killers are not inclined to make alliances.
Nonetheless, to survive the “Killing Chamber,” eight captured assassins
will have to work together. Needless to
say, not all of them are going to make it in Raimund Huber’s Kill ’Em All (trailer here), which releases
today on DVD and BluRay from Well Go USA, just in time for Christmas.
premise is elegantly straight forward. A
shadowy criminal mastermind has abducted the top freelancers working in
Bangkok, forcing them to face off in death matches, until there is only
one. Defiance of his instructions will
lead to another dose of gas flooding the chamber. On the other hand, each victor earns a trip
to the weapons room. Basically, it is a
martial arts Survivor with décor left
over from the Saw franchise. Frankly, it is strange nobody made this film
sooner, but here it is now.
us have no illusions. This is an old
school exploitation movie, through and through.
What it might lack in subtlety, it makes up for with in-your-face
violence, choreographed with authority by fight director Tim Man. Those nostalgic for Enter the Dragon rip-offs like Kill
and Kill Again will get plenty of red meat here. The dialogue can be rather clunky though, but
that’s okay, the delivery often is as well.
Yet, despite ‘Em All’s
profound B-movieness, the characters are better delineated than one might
is an explosives expert who wants everyone to join hands and work together to
survive. He is also suicidal, so this
might be his lucky day, regardless. Som
is a Black Widow type assassin, who stuns opponents with her fearsome midriff
of death. She also seems to know more
about their predicament than she lets on.
Carpenter is the crusty old Gary Buseyesque American expat of the hitman
world, who hasn’t survived this long for no reason. “The Kid” is the quiet, wiry type, but you do
not want to face him in a death match.
Throw in a sadistic man child and a German anarchist and you have yourself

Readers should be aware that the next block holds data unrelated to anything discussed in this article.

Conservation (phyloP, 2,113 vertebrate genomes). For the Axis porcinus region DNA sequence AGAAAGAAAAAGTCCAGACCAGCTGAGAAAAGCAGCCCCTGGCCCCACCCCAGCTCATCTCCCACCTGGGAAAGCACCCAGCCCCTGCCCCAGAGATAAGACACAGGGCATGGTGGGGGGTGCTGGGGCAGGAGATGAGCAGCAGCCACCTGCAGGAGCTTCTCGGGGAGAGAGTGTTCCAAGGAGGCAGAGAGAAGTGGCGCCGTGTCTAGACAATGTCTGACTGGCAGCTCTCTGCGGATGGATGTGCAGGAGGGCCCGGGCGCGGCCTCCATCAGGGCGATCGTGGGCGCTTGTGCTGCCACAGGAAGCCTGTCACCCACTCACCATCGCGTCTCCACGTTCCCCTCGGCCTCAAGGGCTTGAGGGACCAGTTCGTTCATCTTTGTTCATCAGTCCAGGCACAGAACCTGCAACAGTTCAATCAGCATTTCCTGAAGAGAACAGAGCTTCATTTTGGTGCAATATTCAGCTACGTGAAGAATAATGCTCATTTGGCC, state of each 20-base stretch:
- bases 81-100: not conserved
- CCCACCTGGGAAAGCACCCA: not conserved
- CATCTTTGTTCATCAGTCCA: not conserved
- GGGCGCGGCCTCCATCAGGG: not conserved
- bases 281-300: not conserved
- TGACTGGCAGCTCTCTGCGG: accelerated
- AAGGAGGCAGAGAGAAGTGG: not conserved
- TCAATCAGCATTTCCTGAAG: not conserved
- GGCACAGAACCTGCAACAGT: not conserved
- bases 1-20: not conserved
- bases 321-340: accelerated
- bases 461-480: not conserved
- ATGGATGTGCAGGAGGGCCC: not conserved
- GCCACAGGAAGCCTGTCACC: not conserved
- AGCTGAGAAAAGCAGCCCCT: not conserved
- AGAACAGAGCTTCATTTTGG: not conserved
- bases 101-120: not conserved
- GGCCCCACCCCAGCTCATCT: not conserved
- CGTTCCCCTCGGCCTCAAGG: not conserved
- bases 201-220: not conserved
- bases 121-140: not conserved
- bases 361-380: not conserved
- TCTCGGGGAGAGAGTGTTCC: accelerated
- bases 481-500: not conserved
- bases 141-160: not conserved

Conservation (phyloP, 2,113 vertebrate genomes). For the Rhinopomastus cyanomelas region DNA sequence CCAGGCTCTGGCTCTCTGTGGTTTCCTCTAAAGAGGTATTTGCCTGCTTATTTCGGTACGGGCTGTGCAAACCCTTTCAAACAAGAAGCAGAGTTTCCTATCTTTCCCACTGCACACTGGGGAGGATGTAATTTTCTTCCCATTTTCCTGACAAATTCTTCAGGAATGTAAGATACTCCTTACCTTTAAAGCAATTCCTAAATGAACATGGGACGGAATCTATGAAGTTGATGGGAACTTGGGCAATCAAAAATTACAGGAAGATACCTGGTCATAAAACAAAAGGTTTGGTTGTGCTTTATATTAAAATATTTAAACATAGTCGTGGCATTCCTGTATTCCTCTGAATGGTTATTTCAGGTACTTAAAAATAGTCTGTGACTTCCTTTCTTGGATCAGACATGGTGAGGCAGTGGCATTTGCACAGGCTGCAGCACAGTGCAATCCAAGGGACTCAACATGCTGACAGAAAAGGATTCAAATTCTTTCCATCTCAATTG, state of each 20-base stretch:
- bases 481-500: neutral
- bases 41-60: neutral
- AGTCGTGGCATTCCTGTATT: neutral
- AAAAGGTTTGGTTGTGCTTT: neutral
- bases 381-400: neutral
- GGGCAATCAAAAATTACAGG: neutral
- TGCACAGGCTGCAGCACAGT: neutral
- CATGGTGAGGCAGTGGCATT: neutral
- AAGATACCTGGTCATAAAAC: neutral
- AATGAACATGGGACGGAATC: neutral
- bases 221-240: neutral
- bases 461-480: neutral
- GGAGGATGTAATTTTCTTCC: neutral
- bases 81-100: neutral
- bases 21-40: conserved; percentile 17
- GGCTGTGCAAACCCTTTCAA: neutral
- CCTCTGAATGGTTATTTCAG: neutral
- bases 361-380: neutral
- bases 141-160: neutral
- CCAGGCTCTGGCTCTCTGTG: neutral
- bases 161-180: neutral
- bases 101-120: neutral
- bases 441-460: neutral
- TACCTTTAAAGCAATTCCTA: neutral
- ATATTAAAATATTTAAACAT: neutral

a colorful crew.
this is not Crouching Tiger, Hidden
Dragon. ‘Em All was obviously shot on a shoestring, but Huber still
recruited a cast that will interest genre fans.
None other than Shaw Brothers veteran Gordon Liu appears as their evil
tormentor, “Snakehead.” Perhaps even
more significant to martial arts connoisseurs will be the final film appearance
of Joe Lewis, the international kickboxing champion and one time student of
Bruce Lee, as Carpenter. Ammara Siripong
(co-star of the Thai martial arts film Chocolate)
is also an impressive screen presence as Som.
Arguably, she has the best fight sequence, involving the lethal use of
bricks (once again, ‘Em All is more
about brute force than finesse).
You should know by now if Kill ‘Em All is your idea of a guilty pleasure. For action fanatics, it has some cool
moments, especially those featuring the undeniably attractive Siripong and the
late great Lewis. You could say it’s a bit
grungy and unsophisticated, but Kill ‘Em
All is still the perfect film to put on after a big family Christmas
dinner. Recommended accordingly, it is
now available for home viewing from Well Go USA.
Labels: Ammara Siripong, DVD, Gordon Liu, Joe Lewis, Martial arts cinema, Thai Film